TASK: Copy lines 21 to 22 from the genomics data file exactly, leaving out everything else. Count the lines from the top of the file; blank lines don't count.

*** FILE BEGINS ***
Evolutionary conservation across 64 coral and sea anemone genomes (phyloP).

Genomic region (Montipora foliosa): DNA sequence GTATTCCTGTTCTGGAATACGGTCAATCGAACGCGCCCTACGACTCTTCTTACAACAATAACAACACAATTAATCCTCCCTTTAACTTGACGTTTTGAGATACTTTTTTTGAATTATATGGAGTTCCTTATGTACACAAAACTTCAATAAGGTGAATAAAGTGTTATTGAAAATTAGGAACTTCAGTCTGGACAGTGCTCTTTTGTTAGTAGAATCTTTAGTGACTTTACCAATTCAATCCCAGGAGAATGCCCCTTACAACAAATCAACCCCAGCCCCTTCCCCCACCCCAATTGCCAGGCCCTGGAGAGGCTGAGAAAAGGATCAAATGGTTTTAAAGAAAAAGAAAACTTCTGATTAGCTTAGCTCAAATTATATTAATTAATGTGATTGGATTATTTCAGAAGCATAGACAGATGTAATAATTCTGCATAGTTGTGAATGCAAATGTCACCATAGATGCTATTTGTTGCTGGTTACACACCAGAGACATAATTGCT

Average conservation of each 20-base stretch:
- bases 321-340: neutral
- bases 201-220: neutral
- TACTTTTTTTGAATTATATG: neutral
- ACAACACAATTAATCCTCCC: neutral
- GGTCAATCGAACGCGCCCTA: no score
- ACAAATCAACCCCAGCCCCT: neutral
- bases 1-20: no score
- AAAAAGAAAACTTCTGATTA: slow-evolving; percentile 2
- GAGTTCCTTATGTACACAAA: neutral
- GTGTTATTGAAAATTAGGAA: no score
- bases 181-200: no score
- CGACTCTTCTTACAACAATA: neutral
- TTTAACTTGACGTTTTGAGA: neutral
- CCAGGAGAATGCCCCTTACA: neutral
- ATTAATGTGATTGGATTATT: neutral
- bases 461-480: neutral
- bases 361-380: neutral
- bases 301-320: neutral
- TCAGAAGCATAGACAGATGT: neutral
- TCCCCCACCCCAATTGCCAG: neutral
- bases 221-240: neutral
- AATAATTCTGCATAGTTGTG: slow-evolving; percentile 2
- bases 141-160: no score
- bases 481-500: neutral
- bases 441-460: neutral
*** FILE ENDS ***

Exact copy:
- bases 301-320: neutral
- TCAGAAGCATAGACAGATGT: neutral